Popular Religion In Old Testament Research: Past, Present & Future -- By: Jules Gomes

Journal: Tyndale Bulletin
Volume: TYNBUL 54:1 (NA 2003)
Article: Popular Religion In Old Testament Research: Past, Present & Future
Author: Jules Gomes

Popular Religion In Old Testament Research:
Past, Present & Future

Jules Gomes


The heightened interest in the study of popular religion in various disciplines has led to scholars giving it consideration in the field of biblical studies. The ‘popular religion movement’, if one can so call recent developments, has, up to now, had no voice within traditional biblical criticism that makes little room for the ‘religion of the marginalised’. Even more complex are the issues of definition, scope, and method from which scholars of popular religion struggle to extricate themselves. Nevertheless, given the cross fertilisation with ancillary disciplines and the rise of new perspectives on scripture from different continents, such a pursuit does offer surprises that can contribute to mainstream critical thought. This paper examines the history of the ‘popular religion movement’ and negotiates methodological possibilities for the future.

1. Introduction

The study of popular religion in the past has never really been popular in biblical or non-biblical research.1 Ignored by the history-of-religions school in biblical studies and overshadowed by the study of major comparative religions in non-biblical research, the study of popular religion is only just beginning to raise its head and find its footing. Despite the sudden flurry of publications on the topic, particularly in the non-biblical arena,2 in biblical research a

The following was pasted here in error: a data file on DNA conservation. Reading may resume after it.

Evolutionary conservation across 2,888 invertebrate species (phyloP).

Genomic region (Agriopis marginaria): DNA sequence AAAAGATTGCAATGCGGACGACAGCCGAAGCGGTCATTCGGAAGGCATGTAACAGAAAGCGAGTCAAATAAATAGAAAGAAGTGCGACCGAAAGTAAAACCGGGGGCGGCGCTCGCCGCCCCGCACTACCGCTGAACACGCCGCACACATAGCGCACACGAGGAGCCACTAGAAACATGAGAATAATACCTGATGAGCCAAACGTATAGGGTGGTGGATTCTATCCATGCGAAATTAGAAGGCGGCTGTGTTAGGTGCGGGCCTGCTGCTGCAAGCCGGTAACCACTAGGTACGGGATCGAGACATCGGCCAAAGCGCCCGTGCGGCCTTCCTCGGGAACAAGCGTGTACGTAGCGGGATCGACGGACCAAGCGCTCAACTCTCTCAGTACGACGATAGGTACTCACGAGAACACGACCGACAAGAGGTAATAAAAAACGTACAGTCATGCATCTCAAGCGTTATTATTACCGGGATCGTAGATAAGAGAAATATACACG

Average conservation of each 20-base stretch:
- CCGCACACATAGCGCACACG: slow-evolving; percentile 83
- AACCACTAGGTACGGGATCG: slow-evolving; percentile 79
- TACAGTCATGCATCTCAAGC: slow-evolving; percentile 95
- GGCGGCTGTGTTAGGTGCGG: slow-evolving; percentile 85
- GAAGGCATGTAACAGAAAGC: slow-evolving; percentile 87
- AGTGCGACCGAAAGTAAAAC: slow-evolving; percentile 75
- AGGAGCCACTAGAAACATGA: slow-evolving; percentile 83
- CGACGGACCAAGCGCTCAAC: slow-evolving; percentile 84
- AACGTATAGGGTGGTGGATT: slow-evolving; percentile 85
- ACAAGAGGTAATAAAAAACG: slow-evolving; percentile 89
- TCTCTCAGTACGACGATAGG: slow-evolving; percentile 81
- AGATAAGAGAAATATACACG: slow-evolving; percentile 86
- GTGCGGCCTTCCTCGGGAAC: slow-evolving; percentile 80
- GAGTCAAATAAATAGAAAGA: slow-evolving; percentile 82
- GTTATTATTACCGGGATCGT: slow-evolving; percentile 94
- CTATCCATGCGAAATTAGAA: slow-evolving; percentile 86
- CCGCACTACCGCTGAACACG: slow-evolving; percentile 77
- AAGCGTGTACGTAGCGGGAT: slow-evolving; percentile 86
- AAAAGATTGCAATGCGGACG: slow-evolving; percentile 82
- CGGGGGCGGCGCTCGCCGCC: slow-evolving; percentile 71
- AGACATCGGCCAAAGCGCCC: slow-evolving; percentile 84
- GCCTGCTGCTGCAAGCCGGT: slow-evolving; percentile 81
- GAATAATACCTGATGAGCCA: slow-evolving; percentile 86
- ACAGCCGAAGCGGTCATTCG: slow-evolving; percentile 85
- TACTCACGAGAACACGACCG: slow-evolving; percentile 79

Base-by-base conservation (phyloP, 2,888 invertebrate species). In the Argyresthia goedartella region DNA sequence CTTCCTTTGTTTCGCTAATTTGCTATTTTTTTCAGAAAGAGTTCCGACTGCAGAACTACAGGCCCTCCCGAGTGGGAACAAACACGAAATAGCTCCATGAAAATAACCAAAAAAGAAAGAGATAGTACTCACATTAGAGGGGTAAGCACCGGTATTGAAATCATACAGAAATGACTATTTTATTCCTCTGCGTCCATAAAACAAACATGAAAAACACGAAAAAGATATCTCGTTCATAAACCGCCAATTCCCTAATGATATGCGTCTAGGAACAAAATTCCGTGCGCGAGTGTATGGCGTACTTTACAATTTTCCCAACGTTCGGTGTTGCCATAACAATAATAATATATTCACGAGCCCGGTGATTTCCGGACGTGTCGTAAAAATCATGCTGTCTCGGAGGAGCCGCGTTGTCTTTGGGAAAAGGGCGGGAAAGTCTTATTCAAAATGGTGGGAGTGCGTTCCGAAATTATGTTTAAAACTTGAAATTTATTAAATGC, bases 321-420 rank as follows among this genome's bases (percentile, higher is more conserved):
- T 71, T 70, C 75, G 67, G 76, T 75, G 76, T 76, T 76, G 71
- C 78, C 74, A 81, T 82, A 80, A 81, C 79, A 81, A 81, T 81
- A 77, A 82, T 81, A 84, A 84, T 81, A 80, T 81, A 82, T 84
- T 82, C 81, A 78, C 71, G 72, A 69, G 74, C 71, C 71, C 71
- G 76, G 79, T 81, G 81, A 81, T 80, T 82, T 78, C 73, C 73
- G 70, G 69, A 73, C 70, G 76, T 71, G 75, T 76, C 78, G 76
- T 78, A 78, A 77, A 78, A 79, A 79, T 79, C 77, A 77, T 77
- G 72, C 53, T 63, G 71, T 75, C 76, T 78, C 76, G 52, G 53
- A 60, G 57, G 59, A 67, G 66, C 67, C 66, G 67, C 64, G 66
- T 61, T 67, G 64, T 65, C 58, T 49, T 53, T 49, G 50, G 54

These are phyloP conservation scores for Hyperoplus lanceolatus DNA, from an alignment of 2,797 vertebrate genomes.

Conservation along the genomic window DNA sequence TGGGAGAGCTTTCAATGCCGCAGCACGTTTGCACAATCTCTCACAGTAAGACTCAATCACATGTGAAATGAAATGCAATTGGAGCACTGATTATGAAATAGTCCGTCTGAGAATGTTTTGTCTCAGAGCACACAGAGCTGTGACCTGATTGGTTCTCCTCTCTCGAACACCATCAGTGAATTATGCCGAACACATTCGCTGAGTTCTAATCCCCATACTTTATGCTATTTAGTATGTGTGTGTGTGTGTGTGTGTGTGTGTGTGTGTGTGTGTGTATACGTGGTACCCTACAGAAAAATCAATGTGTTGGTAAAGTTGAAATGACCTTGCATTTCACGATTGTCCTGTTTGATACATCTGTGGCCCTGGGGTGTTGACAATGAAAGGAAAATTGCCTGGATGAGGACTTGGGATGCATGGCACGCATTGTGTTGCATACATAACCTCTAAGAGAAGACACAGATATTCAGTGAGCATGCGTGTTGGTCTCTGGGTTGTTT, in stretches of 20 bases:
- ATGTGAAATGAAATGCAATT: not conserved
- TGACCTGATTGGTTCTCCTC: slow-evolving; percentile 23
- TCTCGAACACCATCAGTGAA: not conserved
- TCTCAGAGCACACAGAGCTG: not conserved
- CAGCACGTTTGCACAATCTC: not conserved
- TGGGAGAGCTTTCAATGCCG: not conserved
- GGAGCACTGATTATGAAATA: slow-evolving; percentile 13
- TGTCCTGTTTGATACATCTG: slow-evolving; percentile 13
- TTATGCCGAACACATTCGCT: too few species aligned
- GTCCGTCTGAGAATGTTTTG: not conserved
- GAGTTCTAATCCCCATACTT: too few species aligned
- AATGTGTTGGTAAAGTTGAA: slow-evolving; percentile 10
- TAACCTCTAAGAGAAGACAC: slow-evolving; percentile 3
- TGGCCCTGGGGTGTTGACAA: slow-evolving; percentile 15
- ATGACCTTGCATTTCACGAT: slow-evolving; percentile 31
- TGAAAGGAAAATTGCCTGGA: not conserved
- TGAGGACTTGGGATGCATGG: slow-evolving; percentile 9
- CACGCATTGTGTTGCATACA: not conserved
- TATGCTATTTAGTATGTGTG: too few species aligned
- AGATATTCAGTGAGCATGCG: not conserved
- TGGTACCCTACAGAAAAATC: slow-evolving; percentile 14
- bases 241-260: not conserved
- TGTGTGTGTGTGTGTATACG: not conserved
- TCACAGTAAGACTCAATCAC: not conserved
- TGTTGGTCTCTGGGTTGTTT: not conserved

consensus3 on definition, content, method, sources, ideology and nature of popular religion4 (or religions5 ) is still a long way off.

This paper intends to add to the ferment of discussion by examining why popular religion was marginalised in the past, what its present status is, and consequently where it could proceed in the future.

2. History Of Research

Since its emergence, the study of biblical religion was almost entirely monopolised by the historical approach which proved unhelpful to the identification and development of Popular Religion as a legitimate field of exploration.

Rationalism at the end of the 18th and beginning of the 19th centuries, in a bid to free itself from dogmatics and to demonstrate that biblical religion was reasonable, tended to explain all that fell short of rational criteria as an accommodation to inferior ideas of popular thought or as a compromise t...

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